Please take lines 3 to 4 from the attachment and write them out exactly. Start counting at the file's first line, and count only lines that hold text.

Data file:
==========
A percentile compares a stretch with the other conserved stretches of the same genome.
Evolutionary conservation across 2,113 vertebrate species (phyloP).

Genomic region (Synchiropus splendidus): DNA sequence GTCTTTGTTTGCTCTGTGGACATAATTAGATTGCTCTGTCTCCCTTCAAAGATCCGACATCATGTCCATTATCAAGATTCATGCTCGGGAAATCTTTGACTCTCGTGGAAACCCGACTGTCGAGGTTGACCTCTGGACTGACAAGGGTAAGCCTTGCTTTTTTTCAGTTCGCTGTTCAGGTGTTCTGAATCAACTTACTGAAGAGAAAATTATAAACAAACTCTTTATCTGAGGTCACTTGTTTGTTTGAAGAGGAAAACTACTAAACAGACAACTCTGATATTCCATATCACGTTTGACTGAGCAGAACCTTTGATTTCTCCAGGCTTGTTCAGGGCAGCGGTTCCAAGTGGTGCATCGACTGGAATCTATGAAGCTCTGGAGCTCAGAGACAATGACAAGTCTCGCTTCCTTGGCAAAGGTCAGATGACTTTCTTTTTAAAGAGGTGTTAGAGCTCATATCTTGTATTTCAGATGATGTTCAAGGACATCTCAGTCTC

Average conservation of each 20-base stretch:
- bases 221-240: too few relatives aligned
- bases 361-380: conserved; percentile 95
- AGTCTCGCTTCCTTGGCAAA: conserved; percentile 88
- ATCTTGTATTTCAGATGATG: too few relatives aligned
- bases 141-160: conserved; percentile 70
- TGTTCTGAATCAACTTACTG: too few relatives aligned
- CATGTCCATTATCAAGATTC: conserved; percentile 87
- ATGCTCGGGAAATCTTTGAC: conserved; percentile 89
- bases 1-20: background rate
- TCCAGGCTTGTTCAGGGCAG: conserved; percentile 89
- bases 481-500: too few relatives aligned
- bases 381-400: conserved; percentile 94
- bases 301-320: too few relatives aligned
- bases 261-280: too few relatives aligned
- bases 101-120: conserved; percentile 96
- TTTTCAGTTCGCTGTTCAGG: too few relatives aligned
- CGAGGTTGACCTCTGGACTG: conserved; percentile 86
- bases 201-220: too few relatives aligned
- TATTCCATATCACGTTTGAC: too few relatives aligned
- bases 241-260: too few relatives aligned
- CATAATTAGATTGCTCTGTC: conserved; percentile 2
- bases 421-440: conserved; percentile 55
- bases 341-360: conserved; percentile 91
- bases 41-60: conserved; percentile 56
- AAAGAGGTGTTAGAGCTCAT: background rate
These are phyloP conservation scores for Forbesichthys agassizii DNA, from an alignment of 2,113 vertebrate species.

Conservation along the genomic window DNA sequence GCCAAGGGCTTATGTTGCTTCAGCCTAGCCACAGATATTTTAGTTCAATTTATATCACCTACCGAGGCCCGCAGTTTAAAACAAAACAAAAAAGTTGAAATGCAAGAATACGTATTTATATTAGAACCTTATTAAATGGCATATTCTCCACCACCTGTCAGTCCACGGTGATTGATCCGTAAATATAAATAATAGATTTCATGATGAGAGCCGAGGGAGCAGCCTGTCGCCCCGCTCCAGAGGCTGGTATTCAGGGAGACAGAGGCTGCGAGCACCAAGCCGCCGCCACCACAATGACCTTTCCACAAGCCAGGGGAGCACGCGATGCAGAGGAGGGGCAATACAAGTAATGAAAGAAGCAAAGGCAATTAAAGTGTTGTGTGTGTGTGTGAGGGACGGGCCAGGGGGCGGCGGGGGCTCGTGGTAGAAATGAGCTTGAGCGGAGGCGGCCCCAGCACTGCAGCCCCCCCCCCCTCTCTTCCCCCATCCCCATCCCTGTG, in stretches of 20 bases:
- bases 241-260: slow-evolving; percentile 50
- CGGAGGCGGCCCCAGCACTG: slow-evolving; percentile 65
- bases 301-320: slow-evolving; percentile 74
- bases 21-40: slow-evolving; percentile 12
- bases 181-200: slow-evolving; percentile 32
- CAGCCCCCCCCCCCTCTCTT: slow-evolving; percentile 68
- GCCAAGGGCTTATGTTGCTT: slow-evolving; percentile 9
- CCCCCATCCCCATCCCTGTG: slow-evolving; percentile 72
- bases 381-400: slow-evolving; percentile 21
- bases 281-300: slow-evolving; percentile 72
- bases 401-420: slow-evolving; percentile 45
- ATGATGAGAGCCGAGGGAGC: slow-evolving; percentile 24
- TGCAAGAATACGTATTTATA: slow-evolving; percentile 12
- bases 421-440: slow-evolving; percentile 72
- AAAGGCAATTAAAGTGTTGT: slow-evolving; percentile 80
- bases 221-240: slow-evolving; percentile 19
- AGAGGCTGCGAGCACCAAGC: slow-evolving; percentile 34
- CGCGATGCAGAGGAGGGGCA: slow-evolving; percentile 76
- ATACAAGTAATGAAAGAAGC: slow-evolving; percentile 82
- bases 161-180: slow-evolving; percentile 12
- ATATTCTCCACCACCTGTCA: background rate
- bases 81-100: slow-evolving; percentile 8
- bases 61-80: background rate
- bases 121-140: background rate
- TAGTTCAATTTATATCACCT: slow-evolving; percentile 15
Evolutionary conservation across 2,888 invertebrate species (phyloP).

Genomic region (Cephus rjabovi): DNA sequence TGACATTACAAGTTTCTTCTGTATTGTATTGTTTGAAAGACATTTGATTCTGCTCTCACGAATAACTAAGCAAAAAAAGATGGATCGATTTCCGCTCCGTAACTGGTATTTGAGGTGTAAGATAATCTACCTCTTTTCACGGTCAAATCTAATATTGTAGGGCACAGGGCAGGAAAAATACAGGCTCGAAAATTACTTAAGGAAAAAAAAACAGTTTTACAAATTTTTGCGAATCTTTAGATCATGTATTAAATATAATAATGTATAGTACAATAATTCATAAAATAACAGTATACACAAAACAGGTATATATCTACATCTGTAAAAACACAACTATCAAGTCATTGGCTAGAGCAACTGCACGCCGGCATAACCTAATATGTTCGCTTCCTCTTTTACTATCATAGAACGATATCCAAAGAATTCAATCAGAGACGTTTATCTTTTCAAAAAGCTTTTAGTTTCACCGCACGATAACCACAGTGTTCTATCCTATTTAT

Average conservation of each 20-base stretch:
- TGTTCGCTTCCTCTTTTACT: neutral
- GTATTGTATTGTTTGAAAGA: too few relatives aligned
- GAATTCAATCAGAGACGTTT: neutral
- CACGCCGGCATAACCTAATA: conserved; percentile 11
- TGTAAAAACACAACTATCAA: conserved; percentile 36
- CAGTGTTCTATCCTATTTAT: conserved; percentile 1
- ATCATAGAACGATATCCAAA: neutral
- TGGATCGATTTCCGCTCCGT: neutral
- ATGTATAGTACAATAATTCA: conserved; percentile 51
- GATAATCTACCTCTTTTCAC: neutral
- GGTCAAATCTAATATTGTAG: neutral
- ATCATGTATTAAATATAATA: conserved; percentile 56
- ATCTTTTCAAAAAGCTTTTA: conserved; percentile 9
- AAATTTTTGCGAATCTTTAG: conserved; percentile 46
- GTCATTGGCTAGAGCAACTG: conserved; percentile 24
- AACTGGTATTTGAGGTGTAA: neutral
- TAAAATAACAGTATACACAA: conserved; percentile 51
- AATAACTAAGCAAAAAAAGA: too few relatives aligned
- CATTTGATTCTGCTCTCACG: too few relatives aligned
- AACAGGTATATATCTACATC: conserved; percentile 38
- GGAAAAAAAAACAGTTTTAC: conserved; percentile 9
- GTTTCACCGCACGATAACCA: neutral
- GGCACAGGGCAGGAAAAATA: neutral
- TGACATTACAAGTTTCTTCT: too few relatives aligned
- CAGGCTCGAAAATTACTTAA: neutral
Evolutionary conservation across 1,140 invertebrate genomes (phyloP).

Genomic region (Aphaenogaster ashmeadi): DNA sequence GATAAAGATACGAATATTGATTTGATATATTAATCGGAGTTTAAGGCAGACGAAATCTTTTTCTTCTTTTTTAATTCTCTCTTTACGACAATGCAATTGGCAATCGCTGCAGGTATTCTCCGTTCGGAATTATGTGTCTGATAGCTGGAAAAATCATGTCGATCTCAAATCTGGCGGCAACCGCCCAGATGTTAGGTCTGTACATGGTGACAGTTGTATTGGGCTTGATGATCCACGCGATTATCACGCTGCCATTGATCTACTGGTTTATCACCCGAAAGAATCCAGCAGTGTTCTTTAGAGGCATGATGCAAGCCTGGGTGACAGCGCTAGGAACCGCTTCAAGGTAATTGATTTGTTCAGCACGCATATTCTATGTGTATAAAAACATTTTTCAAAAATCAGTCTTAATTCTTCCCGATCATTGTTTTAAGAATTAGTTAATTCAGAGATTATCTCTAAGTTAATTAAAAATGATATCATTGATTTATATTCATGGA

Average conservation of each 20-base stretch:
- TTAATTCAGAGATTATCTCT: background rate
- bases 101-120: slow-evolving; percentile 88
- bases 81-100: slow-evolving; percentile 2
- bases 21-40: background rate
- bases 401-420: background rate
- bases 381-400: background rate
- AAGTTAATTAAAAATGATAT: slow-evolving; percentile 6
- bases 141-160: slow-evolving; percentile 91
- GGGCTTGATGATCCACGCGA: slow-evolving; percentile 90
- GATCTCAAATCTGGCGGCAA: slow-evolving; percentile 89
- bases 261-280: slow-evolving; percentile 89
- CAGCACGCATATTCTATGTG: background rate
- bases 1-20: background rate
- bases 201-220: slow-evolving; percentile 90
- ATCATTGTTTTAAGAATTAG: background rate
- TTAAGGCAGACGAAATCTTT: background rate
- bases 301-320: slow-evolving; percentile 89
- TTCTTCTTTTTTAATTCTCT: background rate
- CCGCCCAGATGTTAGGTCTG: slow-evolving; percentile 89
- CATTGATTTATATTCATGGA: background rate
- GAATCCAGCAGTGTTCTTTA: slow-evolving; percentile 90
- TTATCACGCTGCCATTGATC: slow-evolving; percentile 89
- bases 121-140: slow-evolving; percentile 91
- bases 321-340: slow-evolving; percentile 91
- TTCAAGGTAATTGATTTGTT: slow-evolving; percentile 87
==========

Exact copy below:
Genomic region (Synchiropus splendidus): DNA sequence GTCTTTGTTTGCTCTGTGGACATAATTAGATTGCTCTGTCTCCCTTCAAAGATCCGACATCATGTCCATTATCAAGATTCATGCTCGGGAAATCTTTGACTCTCGTGGAAACCCGACTGTCGAGGTTGACCTCTGGACTGACAAGGGTAAGCCTTGCTTTTTTTCAGTTCGCTGTTCAGGTGTTCTGAATCAACTTACTGAAGAGAAAATTATAAACAAACTCTTTATCTGAGGTCACTTGTTTGTTTGAAGAGGAAAACTACTAAACAGACAACTCTGATATTCCATATCACGTTTGACTGAGCAGAACCTTTGATTTCTCCAGGCTTGTTCAGGGCAGCGGTTCCAAGTGGTGCATCGACTGGAATCTATGAAGCTCTGGAGCTCAGAGACAATGACAAGTCTCGCTTCCTTGGCAAAGGTCAGATGACTTTCTTTTTAAAGAGGTGTTAGAGCTCATATCTTGTATTTCAGATGATGTTCAAGGACATCTCAGTCTC

Average conservation of each 20-base stretch: